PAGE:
this head, therefore, I shall say nothing, holding it to be beyond dispute
among those who are competent to speak on the subject at all. But the
abuse of that admitted power to board and ascertain the character of a
ship, has created so lively a feeling in us Americans, as to induce us to
forego some of the wholesome principles that are necessary to the
well-being of all civilized nations. It is thus, in my judgment, that we
have quite recently and erroneously laid down the doctrine that foreign
vessels of war shall not board American ships on the coast of Africa, in a
time of peace, in order to ascertain their character.

On this subject I intend to speak plainly. In the first place, I lay no
claim to that spurious patriotism which says, "our country, right or
wrong." This may do for the rabble; but it will not do for God, to whom
our first and highest obligations are due. Neither country, nor man, can
justify that which is wrong; and I conceive it to be wrong, in a political
if not in a moral sense, to deny a vessel of war the privilege which
England here claims. I can see but one plausible argument against it, and
that is founded on the abuses which may arise from the practice. But it
will not do to anticipate abuses in this instance, more than in any other.
Every right, whether national or international, may be abused in its
exercise; and the argument, if good for anything, is as good against every
other right of international law, as it is against this. Abuse, after it
has occurred, might be a justifiable reason for suspending the exercise of
an admitted right, until some remedies were applied to prevent their
recurrence, but it can never be urged as a proper argument against the
right itself. If abuses occur, we can get them remedied by proper
representations; and, if these last fail, we have the usual appeal of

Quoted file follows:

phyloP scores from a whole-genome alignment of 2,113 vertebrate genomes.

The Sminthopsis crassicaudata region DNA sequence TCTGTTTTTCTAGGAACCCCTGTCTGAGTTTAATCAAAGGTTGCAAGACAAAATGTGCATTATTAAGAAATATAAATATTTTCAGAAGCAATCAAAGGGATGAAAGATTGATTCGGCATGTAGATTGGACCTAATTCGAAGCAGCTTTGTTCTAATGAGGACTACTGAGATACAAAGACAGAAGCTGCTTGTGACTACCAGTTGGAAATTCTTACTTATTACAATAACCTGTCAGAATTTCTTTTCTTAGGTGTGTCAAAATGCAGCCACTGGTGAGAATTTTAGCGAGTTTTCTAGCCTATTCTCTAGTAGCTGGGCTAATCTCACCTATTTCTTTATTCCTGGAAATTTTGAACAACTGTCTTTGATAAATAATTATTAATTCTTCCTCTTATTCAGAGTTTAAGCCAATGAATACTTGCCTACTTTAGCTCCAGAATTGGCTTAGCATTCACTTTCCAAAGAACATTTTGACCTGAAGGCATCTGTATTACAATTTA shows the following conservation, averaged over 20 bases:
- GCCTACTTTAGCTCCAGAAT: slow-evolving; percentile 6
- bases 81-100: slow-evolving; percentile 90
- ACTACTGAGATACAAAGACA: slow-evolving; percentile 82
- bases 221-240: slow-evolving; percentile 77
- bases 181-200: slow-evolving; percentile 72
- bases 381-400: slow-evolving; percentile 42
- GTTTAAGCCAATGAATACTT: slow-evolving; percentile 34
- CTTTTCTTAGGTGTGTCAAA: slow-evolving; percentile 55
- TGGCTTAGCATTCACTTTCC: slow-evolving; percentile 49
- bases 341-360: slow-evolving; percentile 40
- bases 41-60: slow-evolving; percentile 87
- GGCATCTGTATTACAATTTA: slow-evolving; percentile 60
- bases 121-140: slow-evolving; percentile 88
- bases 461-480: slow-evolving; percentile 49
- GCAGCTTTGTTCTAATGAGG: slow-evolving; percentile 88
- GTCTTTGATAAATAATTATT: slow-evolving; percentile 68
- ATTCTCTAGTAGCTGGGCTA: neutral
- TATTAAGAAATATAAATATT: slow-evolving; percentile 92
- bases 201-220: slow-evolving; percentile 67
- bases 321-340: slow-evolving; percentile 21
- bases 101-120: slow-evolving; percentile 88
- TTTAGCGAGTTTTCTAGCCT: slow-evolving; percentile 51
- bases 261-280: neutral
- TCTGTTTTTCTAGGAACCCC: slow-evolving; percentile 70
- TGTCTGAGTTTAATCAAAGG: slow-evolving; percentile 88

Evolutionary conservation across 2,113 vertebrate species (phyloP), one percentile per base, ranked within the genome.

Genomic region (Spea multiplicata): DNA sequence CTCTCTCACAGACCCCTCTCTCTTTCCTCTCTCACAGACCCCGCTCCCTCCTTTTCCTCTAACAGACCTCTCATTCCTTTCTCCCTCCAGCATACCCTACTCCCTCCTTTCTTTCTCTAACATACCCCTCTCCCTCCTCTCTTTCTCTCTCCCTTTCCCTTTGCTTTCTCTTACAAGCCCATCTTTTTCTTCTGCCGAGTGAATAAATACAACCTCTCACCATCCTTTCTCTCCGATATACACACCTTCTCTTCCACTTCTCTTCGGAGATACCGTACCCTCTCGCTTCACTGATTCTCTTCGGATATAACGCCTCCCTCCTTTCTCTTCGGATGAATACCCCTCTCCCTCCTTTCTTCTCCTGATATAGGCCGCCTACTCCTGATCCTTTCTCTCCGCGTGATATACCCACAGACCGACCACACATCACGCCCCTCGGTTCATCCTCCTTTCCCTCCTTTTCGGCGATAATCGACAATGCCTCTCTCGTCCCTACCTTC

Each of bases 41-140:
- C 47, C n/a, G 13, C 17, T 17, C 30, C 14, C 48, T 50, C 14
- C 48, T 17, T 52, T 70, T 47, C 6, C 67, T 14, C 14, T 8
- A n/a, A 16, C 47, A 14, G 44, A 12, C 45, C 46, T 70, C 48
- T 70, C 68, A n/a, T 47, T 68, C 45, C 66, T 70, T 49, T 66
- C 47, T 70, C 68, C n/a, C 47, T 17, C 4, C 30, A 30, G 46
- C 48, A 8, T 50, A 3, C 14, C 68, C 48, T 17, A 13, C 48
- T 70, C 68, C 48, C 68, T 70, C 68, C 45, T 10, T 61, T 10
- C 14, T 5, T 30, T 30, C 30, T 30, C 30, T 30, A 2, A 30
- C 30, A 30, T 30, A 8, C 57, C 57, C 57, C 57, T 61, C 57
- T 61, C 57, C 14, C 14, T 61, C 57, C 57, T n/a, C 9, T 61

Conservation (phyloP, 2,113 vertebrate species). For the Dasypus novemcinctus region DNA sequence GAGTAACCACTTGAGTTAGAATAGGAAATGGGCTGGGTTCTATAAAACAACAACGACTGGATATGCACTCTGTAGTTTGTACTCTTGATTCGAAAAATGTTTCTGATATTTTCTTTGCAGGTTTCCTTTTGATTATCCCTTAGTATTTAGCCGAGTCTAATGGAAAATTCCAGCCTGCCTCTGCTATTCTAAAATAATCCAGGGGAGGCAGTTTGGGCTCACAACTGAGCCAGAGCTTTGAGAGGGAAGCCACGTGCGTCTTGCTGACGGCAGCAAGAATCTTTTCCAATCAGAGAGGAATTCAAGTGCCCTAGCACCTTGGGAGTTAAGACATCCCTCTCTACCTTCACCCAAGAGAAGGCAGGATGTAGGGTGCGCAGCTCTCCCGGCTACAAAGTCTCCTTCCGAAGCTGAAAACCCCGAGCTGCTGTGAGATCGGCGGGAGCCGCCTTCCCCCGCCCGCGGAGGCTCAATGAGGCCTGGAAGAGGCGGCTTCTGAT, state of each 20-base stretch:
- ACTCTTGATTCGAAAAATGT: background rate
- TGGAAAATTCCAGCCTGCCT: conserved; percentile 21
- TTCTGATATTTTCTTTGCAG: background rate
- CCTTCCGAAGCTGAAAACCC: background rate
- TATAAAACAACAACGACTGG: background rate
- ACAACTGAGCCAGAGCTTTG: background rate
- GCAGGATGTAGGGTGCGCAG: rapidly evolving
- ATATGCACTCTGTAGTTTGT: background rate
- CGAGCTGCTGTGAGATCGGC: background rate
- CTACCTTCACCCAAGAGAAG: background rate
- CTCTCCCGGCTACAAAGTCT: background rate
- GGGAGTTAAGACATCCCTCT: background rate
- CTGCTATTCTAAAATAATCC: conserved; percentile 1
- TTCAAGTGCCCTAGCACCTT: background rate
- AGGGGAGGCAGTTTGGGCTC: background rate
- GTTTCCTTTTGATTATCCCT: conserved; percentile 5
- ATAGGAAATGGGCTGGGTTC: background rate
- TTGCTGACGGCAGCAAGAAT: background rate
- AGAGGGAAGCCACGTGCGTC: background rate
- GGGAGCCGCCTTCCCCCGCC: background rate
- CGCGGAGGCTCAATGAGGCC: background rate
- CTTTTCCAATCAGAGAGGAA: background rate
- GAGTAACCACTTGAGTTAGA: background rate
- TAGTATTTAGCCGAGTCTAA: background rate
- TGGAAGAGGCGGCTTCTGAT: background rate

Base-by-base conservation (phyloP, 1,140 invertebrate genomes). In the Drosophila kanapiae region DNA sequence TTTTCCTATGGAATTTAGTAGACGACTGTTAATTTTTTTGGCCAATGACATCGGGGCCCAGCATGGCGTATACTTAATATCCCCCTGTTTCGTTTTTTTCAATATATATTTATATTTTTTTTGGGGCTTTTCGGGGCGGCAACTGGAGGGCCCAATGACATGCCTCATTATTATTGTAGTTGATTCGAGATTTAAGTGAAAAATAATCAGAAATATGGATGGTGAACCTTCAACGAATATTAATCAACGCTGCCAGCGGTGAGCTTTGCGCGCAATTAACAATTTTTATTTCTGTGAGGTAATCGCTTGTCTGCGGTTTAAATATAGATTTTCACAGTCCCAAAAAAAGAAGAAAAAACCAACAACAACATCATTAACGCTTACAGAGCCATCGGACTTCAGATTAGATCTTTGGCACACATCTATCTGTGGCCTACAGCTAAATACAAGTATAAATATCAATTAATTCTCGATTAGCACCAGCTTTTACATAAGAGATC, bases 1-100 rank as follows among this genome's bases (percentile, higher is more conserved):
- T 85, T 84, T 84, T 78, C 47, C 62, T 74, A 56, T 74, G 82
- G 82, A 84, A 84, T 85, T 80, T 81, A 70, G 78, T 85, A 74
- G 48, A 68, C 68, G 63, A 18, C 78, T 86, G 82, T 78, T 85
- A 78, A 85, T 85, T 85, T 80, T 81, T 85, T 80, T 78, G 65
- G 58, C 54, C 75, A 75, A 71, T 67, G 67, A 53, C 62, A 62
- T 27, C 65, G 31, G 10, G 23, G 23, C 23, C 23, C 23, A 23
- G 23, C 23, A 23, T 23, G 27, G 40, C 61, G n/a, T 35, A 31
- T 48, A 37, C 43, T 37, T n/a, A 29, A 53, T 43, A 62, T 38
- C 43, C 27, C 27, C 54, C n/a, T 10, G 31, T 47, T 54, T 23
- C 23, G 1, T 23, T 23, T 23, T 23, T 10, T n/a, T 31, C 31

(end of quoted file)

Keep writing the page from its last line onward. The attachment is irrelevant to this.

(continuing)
nations. As well might it be said, the law of the land shall not be
administered, because the sheriff's officers are guilty of abuses, as to
say the law of nations shall cease because we apprehend that certain
commercial rivalries may induce others to transcend them. When the wrong
is done, it will be time enough to seek the remedy.

That it is the right of a vessel of war to ascertain the character of a
ship at sea, is dependent on her right to arrest a pirate, for instance.
In what manner can this be done, if a pirate can obtain impunity, by
simply hoisting the flag of some other country, which the cruiser is
obliged to respect? All that the latter asks is the power to ascertain if
that flag is not an imposition; and this much every regularly commissioned
public ship should be permitted to do, in the interests of civilization,
and in maintenance of the police of the seas.

The argument on the other side goes the length of saying, that a public
cruiser is in the situation of a sheriff's officer on shore, who is
compelled to arrest his prisoner on his own responsibility. In the first
place, it may be questioned if the dogma of the common law which asserts
the privilege of the citizen to conceal his name, is worthy of a truly
enlightened political freedom. It must not be forgotten that liberty first
took the aspect of franchises, in which men sought protection from the
abuses of power in any manner they could, and often without regarding the
justness of the general principles with which they were connected;
confusion in these principles arising as a consequence. But, admitting the
dogma of the common law to be as inherently wise, as it is confessedly a
practice, there is no parallel in the necessity of the case of an arrest
on shore and of an arrest at sea. In the former instance the officer may
apply to witnesses; - he has the man before him, and compares him with the
description of the criminal; and, should he make an erroneous arrest,
under misleading circumstances, his punishment would be merely nominal - in
many cases, nothing. But the common law, whilst it gives the subject this
protection, does not deny the right of the officer to arrest. It only

Online LibraryJames Fenimore CooperMiles Wallingford Sequel to Afloat and Ashore → online text (page 16 of 38)